Let's also extract the target variable (MedV):

y = data.MedV
X = select(data, Not(:MedV));

Let's declare a simple multivariate linear regression model:

mdl = LinearRegressor()
LinearRegressor(
    fit_intercept = true,
    solver = nothing) @003

First let's do a very simple univariate regression, in order to fit it on the data, we need to wrap it in a machine which, in MLJ, is the composition of a model and data to apply the model on:

X_uni = select(X, :LStat) # only a single feature
mach_uni = machine(mdl, X_uni, y)
fit!(mach_uni)
Machine{LinearRegressor} @470 trained 1 time.
  args: 
    1:	Source @957 ⏎ `Table{AbstractArray{Continuous,1}}`
    2:	Source @518 ⏎ `AbstractArray{Continuous,1}`

You can then retrieve the fitted parameters using fitted_params:

fp = fitted_params(mach_uni)
@show fp.coefs
@show fp.intercept
fp.coefs = [:LStat => -0.950049353757991]
fp.intercept = 34.553840879383095

You can also visualise this

using PyPlot

figure(figsize=(8,6))
plot(X.LStat, y, ls="none", marker="o")
Xnew = (LStat = collect(range(extrema(X.LStat)..., length=100)),)
plot(Xnew.LStat, predict(mach_uni, Xnew))
Univariate regression

The multivariate case is very similar

mach = machine(mdl, X, y)
fit!(mach)

fp = fitted_params(mach)
coefs = fp.coefs
intercept = fp.intercept
for (name, val) in coefs
    println("$(rpad(name, 8)):  $(round(val, sigdigits=3))")
end
println("Intercept: $(round(intercept, sigdigits=3))")
Crim    :  -0.108
Zn      :  0.0464
Indus   :  0.0206
Chas    :  2.69
NOx     :  -17.8
Rm      :  3.81
Age     :  0.000692
Dis     :  -1.48
Rad     :  0.306
Tax     :  -0.0123
PTRatio :  -0.953
Black   :  0.00931
LStat   :  -0.525
Intercept: 36.5

You can use the machine in order to predict values as well and, for instance, compute the root mean squared error:

ŷ = predict(mach, X)
round(rms(ŷ, y), sigdigits=4)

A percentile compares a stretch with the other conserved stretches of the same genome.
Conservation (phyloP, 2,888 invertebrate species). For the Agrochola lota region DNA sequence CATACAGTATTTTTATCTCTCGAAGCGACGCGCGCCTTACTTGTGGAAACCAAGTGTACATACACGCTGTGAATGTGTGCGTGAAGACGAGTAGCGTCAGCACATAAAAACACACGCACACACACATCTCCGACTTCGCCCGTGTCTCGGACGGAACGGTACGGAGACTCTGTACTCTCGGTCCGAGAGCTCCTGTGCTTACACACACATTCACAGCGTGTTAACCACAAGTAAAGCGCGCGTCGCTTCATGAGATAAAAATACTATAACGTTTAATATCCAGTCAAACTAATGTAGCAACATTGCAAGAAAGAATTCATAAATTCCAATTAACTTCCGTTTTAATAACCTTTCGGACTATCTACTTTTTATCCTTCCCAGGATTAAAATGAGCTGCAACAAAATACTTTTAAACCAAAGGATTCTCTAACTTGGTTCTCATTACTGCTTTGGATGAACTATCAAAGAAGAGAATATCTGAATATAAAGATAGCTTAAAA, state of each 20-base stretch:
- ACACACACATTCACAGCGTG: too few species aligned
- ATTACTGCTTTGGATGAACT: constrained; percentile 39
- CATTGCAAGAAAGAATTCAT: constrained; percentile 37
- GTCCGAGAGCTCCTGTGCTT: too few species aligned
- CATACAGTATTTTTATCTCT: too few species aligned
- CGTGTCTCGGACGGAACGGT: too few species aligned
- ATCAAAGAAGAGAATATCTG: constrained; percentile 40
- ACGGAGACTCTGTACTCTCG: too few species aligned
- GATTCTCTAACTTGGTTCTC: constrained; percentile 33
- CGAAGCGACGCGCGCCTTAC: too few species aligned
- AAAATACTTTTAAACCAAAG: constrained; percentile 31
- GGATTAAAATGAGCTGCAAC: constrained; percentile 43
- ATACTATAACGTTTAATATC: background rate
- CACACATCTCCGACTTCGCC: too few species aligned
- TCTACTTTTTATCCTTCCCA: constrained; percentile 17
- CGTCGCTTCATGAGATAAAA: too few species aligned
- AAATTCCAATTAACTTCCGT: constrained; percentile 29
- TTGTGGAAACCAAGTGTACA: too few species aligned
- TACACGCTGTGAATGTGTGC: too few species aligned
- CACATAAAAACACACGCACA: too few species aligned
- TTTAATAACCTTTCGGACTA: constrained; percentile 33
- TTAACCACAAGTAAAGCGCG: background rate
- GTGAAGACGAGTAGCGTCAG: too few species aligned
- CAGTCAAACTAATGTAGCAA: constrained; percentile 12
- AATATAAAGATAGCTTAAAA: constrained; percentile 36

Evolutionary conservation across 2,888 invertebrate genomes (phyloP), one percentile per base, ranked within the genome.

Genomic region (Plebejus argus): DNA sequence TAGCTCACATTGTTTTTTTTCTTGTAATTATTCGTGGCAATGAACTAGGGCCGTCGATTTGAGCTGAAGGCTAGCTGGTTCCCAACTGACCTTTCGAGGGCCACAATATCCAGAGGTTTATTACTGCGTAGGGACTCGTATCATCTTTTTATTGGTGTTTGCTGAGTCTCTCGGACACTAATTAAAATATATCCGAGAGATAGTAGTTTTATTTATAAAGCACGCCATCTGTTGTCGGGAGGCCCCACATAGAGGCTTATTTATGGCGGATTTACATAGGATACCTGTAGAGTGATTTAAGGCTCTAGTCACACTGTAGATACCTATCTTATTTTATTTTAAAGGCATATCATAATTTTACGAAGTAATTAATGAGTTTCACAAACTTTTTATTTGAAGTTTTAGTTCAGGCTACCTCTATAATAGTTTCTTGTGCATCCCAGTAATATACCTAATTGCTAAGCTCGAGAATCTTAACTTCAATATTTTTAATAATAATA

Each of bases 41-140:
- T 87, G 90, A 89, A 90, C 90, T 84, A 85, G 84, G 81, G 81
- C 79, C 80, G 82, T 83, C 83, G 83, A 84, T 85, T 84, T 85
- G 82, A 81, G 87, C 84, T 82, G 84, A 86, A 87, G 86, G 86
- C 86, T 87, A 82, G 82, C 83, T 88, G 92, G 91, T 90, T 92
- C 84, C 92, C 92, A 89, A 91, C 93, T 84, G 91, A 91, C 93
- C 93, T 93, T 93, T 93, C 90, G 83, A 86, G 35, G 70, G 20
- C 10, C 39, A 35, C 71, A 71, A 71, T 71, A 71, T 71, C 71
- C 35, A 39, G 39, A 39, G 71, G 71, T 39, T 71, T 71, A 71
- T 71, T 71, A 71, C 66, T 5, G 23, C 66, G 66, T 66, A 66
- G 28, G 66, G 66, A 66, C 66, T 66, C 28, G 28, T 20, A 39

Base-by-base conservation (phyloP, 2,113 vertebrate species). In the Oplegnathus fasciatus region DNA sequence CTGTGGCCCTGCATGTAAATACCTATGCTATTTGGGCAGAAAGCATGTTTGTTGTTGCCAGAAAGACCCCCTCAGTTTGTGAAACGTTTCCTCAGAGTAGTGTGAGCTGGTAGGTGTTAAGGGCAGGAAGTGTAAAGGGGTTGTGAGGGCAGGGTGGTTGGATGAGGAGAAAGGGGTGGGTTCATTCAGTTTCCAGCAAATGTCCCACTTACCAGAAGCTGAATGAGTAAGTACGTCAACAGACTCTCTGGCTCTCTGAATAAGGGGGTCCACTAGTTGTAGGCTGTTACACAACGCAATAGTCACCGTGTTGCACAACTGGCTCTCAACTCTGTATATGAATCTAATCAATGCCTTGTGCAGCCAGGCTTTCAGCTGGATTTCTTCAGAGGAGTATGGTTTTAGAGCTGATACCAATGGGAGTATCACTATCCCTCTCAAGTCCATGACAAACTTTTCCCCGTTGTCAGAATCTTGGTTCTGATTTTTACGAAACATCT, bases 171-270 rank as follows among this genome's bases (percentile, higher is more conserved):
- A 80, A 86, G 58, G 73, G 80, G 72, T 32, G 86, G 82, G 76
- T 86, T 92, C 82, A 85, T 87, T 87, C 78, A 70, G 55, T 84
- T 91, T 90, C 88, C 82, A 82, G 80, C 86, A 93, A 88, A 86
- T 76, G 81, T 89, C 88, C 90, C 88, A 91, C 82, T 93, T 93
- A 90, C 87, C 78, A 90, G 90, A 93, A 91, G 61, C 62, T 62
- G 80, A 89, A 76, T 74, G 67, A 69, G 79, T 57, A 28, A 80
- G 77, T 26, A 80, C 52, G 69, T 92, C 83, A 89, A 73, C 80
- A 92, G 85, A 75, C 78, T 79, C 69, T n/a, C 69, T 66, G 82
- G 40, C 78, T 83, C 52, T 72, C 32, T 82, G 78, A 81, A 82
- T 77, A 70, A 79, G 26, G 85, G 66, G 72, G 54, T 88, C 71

4.679

Let's see what the residuals look like

figure(figsize=(8,6))
res = ŷ .- y
stem(res)
Plot of the residuals

Maybe that a histogram is more appropriate here

figure(figsize=(8,6))
hist(res, density=true)
Histogram of the residuals

Interaction and transformation

Let's say we want to also consider an interaction term of lstat and age taken together. To do this, just create a new dataframe with an additional column corresponding to the interaction term:

X2 = hcat(X, X.LStat .* X.Age);

So here we have a DataFrame with one extra column corresponding to the elementwise products between :LStat and Age. DataFrame gives this a default name (:x1) which we can change:

rename!(X2, :x1 => :interaction);

Ok cool, now let's try the linear regression again

mach = machine(mdl, X2, y)
fit!(mach)
ŷ = predict(mach, X2)
round(rms(ŷ, y), sigdigits=4)
4.676

We get slightly better results but nothing spectacular.

Let's get back to the lab where they consider regressing the target variable on lstat and lstat^2; again, it's essentially a case of defining the right DataFrame:

X3 = hcat(X.LStat, X.LStat.^2)
mach = machine(mdl, X3, y)
fit!(mach)
ŷ = predict(mach, X3)
round(rms(ŷ, y), sigdigits=4)
5.507

which again, we can visualise:

Xnew = (LStat = Xnew.LStat, LStat2 = Xnew.LStat.^2)

figure(figsize=(8,6))
plot(X.LStat, y, ls="none", marker="o")
plot(Xnew.LStat, predict(mach, Xnew))
Polynomial regression